Prescriptions may also be troublesome because few people realize the total cost of their prescriptions with co-pay health insurance. Several strategies promise to cut prescription costs until an HSA balance has time to grow. Discount cards are readily available on the Internet. In addition, prescription drugs can be purchased online at amazing discounts from overseas providers.

Careful planning and HSA tax-free earnings are proving valuable for more employees. Back at the medical center, assistant trauma coordinator Emily Page has been won over by the advantages of high-deductible health plans and now equates her HSA with a 401(k) plan. In the three years she has invested in an HSA, she and her husband have been able to save almost $8,000. It’s that kind of success story that is fueling the move to high-deductible health plans and Health Savings Accounts.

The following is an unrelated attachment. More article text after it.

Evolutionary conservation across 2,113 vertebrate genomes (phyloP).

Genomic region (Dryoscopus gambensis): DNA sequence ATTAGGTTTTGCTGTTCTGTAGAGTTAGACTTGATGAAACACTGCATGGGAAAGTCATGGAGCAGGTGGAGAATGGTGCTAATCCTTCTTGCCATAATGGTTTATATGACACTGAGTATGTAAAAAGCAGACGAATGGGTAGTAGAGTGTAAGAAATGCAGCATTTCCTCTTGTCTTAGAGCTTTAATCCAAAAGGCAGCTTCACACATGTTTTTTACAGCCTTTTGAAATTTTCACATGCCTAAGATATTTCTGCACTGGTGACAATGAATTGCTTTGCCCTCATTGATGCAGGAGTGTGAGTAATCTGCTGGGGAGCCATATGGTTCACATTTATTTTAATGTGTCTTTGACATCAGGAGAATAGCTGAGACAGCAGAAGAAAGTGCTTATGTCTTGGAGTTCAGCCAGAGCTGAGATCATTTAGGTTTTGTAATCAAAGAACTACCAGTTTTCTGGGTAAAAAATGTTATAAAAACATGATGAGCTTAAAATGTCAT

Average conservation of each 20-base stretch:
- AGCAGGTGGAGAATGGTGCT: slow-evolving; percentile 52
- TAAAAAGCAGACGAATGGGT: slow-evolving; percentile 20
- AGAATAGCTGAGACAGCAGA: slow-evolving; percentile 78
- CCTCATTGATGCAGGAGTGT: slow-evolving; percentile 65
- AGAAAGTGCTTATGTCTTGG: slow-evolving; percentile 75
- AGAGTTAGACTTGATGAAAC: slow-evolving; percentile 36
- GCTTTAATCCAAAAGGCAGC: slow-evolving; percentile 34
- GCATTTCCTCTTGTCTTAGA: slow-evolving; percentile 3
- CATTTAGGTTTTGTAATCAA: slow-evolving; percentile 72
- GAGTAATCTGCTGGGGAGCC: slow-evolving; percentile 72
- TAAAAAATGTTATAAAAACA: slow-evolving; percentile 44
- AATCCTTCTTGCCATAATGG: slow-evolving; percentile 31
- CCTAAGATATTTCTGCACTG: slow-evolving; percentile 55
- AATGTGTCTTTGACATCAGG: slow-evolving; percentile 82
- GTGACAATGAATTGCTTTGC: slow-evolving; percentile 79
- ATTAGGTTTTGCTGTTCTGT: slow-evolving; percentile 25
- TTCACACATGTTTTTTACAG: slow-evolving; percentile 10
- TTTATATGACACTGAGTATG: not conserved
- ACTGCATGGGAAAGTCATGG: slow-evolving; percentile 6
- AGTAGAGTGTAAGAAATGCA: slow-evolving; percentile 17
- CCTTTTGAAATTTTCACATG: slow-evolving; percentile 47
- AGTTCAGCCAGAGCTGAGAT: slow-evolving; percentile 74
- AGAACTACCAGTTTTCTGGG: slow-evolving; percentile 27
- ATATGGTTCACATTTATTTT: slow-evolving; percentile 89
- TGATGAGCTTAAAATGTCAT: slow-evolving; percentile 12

Health Insurance Know How

Why do you need health coverage? These days, a single day in the hospital can cost thousands of dollars. The financial risk you take without health insurance coverage just isn’t worth it.